On Thursday, Disney announced it would be closing its American parks on Saturday and for the rest of March. (Two weeks seems awfully optimistic—they should be hoping that they don’t have to close for the rest of the year.) The closures of the leisure behemoth’s Asian parks (since January) and that of its Disneyland Paris park (also announced Thursday) mean that as of Saturday, there will be no Disney park operating on the planet. This is bad news for people who enjoy joy.
But as someone who has taken every offered opportunity to visit a Disney park, as someone who has made plenty of my own opportunities, and as someone who lives in a perpetual state of excitement for the next time I get to walk through those enchanted gates, I believe there exists a minor remedy for FOMOOD (that’s Fear Of Missing Out On Disney): online ride-through videos. There exists something of a cottage industry of YouTube videos showing the full experience of rides at Disney (and other parks)—often from line to drop-off. To be clear: There is no true substitute for the real thing, and the enjoyment of this type of video is inversely correlated to the amount of physical thrills the ride purports to offer. Obviously, G-force cannot be transmitted through YouTube, so watching POV rides of rollercoasters will probably give you faint vertigo and minor jolts, at best.
But the ride-throughs of dark rides—the slow-moving attractions that guide riders through truncated narratives of Disney movies, for example—are where it’s at. Oh do I love them. I watched one years ago of the Alice in Wonderland dark ride that is exclusive to Disneyland and it basically spoiled the experience once I finally got to ride the actual ride last year. Don’t get me wrong, I’m glad I did and it’s absolutely my favorite dark ride of all time (it’s just wild that the thing will turn 62 this year—it’s been refurbished since opening in 1958 but it’s largely the same ride it’s always been and it’s just an incredible assisted hallucination). But I had largely absorbed the experience from afar without leaving my home. And you can, too.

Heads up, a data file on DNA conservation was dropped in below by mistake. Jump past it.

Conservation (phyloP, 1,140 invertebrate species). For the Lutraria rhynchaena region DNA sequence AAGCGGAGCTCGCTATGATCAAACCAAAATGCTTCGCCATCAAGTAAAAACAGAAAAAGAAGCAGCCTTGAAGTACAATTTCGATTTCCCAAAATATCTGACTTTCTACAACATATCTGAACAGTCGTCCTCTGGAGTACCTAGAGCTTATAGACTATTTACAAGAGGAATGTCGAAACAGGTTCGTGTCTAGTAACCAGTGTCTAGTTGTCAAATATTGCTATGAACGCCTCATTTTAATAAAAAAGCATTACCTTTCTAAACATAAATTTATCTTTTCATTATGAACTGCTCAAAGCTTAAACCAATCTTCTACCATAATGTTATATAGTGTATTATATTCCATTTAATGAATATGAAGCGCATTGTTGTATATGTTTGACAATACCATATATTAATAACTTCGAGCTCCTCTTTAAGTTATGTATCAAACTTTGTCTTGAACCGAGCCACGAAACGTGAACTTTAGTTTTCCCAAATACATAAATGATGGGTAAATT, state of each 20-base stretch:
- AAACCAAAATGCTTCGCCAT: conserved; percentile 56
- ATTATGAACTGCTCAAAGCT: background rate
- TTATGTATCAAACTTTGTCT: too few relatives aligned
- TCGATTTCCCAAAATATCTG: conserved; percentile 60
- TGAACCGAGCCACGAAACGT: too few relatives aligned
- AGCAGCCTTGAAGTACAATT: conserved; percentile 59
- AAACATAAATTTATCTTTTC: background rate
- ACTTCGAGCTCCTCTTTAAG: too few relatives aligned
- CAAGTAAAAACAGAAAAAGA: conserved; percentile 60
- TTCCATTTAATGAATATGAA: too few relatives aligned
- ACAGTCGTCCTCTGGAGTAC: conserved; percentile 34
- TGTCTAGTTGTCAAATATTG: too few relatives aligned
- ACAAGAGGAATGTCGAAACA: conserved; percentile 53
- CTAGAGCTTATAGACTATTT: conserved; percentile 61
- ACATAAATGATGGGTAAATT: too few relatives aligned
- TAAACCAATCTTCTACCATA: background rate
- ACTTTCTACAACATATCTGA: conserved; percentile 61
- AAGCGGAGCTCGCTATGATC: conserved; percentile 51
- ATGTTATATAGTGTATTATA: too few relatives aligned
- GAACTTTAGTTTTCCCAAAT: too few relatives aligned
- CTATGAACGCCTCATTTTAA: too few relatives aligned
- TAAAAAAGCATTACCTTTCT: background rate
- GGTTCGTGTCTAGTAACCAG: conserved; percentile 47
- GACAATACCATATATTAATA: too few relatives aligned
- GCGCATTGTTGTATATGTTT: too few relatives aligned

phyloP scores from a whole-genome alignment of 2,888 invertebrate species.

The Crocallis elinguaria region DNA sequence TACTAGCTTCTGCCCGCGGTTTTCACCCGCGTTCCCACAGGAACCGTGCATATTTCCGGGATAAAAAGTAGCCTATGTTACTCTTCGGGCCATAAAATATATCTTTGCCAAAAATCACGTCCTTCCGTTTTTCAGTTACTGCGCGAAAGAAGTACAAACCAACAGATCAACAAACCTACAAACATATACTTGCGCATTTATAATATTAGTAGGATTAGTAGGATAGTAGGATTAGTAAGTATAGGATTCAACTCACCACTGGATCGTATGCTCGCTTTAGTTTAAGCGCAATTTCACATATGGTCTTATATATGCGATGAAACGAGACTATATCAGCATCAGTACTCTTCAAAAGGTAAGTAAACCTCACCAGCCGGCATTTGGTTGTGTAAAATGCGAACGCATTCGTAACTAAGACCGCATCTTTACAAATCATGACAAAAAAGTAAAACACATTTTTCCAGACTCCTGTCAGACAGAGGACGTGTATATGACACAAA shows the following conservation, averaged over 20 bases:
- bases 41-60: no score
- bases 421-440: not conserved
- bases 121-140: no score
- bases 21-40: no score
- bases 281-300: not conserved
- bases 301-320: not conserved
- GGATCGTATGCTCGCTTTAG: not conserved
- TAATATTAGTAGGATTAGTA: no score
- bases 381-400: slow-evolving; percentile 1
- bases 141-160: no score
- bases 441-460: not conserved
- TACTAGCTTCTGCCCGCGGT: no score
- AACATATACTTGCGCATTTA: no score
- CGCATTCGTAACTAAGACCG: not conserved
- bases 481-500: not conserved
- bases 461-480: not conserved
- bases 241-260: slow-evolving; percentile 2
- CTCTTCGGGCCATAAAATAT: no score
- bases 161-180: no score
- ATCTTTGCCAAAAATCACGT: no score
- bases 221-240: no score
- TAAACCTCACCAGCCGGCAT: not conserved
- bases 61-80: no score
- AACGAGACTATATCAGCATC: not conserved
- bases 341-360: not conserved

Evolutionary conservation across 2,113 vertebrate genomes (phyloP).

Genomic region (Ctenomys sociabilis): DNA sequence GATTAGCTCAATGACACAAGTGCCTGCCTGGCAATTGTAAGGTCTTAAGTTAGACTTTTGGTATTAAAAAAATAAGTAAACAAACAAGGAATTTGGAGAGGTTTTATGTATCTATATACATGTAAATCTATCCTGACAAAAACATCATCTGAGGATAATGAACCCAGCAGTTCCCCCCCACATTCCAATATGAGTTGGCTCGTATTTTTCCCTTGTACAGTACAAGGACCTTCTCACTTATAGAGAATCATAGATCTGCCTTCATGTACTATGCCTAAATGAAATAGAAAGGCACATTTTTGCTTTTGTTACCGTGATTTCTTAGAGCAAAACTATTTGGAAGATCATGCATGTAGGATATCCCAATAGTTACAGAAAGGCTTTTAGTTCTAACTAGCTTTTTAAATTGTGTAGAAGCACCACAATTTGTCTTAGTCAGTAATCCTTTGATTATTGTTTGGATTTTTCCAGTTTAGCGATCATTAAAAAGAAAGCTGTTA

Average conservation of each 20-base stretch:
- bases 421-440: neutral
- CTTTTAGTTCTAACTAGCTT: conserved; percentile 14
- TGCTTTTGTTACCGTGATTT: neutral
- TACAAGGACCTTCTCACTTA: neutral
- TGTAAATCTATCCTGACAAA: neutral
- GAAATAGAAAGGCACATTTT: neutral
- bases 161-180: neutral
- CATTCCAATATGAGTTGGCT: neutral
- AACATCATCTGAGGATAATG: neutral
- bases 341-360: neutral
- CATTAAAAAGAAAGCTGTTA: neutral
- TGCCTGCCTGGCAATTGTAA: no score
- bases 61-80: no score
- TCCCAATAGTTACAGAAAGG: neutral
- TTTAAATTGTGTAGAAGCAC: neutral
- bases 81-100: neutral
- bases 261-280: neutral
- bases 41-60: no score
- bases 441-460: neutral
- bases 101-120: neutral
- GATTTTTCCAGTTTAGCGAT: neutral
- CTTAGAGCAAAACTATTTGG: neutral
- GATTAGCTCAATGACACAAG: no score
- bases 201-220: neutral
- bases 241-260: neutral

For many of these rides, there are 360 videos available, allowing you to virtually look around (these are particularly immersive if you can view them through a VR machine like an Oculus). I find that the image quality on these isn’t always as good as the stationary videos, but hey, give it a (literal) whirl and see what you prefer:
I also recommend The Little Mermaid: Ariel’s Undersea Adventure. Ugh, the “Under the Sea” party scene and Ursula’s heaving mannerisms are (chef’s kiss).
Epcot’s Frozen Ever After boat ride is a winner, though it does include a light drop in the middle of it that cannot be telegraphed virtually:
Hong Kong Disneyland’s exclusive Mystic Manor is incredible, I am certain, without ever stepping foot in the park that is its home. (As explained on the Disney+ series The Imagineering Story, this ride was devised as a ghost-free version of the Disney staple The Haunted Mansion to reoutfit the concept for Chinese culture.)
There are so many more! Rides like Animal Kingdom’s Na’vi River Journey (based on Avatar), Disneyland’s Pinocchio’s Daring Journey, the total o.g. classic Mr. Toad’s Wild Ride, and Peter Pan’s Flight (my favorite dark ride previous to experiencing Alice). And of course, there is It’s a Small World:
I don’t mean to be cheeky or glib, but this ride takes on a new kind of meaning in the age of global pandemic. Still kicks ass regardless.